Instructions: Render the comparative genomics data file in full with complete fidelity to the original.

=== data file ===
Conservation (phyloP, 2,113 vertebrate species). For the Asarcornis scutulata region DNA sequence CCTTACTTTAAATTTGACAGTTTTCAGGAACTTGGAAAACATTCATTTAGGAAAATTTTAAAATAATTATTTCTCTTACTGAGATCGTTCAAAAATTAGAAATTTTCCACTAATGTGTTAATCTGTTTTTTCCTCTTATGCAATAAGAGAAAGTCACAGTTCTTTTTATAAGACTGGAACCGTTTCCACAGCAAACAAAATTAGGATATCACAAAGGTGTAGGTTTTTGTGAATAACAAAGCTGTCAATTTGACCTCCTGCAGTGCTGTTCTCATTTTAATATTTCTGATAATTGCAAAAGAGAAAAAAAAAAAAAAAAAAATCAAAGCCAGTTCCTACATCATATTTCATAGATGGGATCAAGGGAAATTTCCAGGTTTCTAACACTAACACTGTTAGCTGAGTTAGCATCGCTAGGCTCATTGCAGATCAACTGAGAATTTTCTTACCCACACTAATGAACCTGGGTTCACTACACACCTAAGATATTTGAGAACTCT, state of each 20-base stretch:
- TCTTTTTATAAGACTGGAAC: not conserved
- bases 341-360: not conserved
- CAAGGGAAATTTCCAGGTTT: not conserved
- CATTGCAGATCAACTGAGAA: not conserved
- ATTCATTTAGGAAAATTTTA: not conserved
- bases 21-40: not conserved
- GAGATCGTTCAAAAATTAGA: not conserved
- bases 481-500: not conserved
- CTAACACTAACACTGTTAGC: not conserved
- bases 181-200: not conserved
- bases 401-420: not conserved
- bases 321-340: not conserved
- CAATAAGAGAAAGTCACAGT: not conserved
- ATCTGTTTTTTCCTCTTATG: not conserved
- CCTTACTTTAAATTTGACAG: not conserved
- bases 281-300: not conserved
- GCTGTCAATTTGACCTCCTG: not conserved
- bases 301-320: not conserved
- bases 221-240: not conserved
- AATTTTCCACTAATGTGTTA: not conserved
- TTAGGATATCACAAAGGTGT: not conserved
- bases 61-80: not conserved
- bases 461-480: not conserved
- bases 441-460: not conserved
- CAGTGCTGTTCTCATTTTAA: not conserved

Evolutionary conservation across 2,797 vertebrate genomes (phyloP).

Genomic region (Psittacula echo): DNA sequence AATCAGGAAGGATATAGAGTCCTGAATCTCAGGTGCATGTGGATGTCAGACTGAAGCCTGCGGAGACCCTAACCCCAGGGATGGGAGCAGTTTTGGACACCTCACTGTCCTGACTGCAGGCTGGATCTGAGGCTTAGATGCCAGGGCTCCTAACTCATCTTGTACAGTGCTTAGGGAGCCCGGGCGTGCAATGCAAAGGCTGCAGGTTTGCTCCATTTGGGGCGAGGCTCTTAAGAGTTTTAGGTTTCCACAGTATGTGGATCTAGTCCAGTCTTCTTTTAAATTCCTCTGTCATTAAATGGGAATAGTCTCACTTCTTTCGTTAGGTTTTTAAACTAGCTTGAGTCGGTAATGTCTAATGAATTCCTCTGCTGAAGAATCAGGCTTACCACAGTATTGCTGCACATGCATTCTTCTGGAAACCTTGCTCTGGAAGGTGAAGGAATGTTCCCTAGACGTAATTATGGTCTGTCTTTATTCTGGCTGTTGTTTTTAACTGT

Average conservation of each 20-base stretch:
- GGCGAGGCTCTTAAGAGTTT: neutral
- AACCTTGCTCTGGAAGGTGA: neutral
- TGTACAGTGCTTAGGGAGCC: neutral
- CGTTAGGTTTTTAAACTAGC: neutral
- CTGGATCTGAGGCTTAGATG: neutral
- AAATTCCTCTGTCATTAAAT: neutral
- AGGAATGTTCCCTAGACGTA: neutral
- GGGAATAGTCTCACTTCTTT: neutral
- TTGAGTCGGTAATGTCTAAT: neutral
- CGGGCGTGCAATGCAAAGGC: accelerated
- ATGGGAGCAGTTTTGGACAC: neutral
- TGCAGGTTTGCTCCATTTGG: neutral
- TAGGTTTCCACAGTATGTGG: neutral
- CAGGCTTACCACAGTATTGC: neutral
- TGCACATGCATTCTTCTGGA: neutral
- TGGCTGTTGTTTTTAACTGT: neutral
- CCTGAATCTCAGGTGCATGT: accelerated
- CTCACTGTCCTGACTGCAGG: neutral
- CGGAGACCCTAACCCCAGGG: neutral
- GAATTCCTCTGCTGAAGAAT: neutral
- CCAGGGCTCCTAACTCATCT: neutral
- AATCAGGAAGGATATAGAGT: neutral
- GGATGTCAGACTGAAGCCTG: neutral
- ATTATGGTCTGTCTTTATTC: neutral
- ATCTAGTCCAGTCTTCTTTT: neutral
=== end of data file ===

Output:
Conservation (phyloP, 2,113 vertebrate species). For the Asarcornis scutulata region DNA sequence CCTTACTTTAAATTTGACAGTTTTCAGGAACTTGGAAAACATTCATTTAGGAAAATTTTAAAATAATTATTTCTCTTACTGAGATCGTTCAAAAATTAGAAATTTTCCACTAATGTGTTAATCTGTTTTTTCCTCTTATGCAATAAGAGAAAGTCACAGTTCTTTTTATAAGACTGGAACCGTTTCCACAGCAAACAAAATTAGGATATCACAAAGGTGTAGGTTTTTGTGAATAACAAAGCTGTCAATTTGACCTCCTGCAGTGCTGTTCTCATTTTAATATTTCTGATAATTGCAAAAGAGAAAAAAAAAAAAAAAAAAATCAAAGCCAGTTCCTACATCATATTTCATAGATGGGATCAAGGGAAATTTCCAGGTTTCTAACACTAACACTGTTAGCTGAGTTAGCATCGCTAGGCTCATTGCAGATCAACTGAGAATTTTCTTACCCACACTAATGAACCTGGGTTCACTACACACCTAAGATATTTGAGAACTCT, state of each 20-base stretch:
- TCTTTTTATAAGACTGGAAC: not conserved
- bases 341-360: not conserved
- CAAGGGAAATTTCCAGGTTT: not conserved
- CATTGCAGATCAACTGAGAA: not conserved
- ATTCATTTAGGAAAATTTTA: not conserved
- bases 21-40: not conserved
- GAGATCGTTCAAAAATTAGA: not conserved
- bases 481-500: not conserved
- CTAACACTAACACTGTTAGC: not conserved
- bases 181-200: not conserved
- bases 401-420: not conserved
- bases 321-340: not conserved
- CAATAAGAGAAAGTCACAGT: not conserved
- ATCTGTTTTTTCCTCTTATG: not conserved
- CCTTACTTTAAATTTGACAG: not conserved
- bases 281-300: not conserved
- GCTGTCAATTTGACCTCCTG: not conserved
- bases 301-320: not conserved
- bases 221-240: not conserved
- AATTTTCCACTAATGTGTTA: not conserved
- TTAGGATATCACAAAGGTGT: not conserved
- bases 61-80: not conserved
- bases 461-480: not conserved
- bases 441-460: not conserved
- CAGTGCTGTTCTCATTTTAA: not conserved

Evolutionary conservation across 2,797 vertebrate genomes (phyloP).

Genomic region (Psittacula echo): DNA sequence AATCAGGAAGGATATAGAGTCCTGAATCTCAGGTGCATGTGGATGTCAGACTGAAGCCTGCGGAGACCCTAACCCCAGGGATGGGAGCAGTTTTGGACACCTCACTGTCCTGACTGCAGGCTGGATCTGAGGCTTAGATGCCAGGGCTCCTAACTCATCTTGTACAGTGCTTAGGGAGCCCGGGCGTGCAATGCAAAGGCTGCAGGTTTGCTCCATTTGGGGCGAGGCTCTTAAGAGTTTTAGGTTTCCACAGTATGTGGATCTAGTCCAGTCTTCTTTTAAATTCCTCTGTCATTAAATGGGAATAGTCTCACTTCTTTCGTTAGGTTTTTAAACTAGCTTGAGTCGGTAATGTCTAATGAATTCCTCTGCTGAAGAATCAGGCTTACCACAGTATTGCTGCACATGCATTCTTCTGGAAACCTTGCTCTGGAAGGTGAAGGAATGTTCCCTAGACGTAATTATGGTCTGTCTTTATTCTGGCTGTTGTTTTTAACTGT

Average conservation of each 20-base stretch:
- GGCGAGGCTCTTAAGAGTTT: neutral
- AACCTTGCTCTGGAAGGTGA: neutral
- TGTACAGTGCTTAGGGAGCC: neutral
- CGTTAGGTTTTTAAACTAGC: neutral
- CTGGATCTGAGGCTTAGATG: neutral
- AAATTCCTCTGTCATTAAAT: neutral
- AGGAATGTTCCCTAGACGTA: neutral
- GGGAATAGTCTCACTTCTTT: neutral
- TTGAGTCGGTAATGTCTAAT: neutral
- CGGGCGTGCAATGCAAAGGC: accelerated
- ATGGGAGCAGTTTTGGACAC: neutral
- TGCAGGTTTGCTCCATTTGG: neutral
- TAGGTTTCCACAGTATGTGG: neutral
- CAGGCTTACCACAGTATTGC: neutral
- TGCACATGCATTCTTCTGGA: neutral
- TGGCTGTTGTTTTTAACTGT: neutral
- CCTGAATCTCAGGTGCATGT: accelerated
- CTCACTGTCCTGACTGCAGG: neutral
- CGGAGACCCTAACCCCAGGG: neutral
- GAATTCCTCTGCTGAAGAAT: neutral
- CCAGGGCTCCTAACTCATCT: neutral
- AATCAGGAAGGATATAGAGT: neutral
- GGATGTCAGACTGAAGCCTG: neutral
- ATTATGGTCTGTCTTTATTC: neutral
- ATCTAGTCCAGTCTTCTTTT: neutral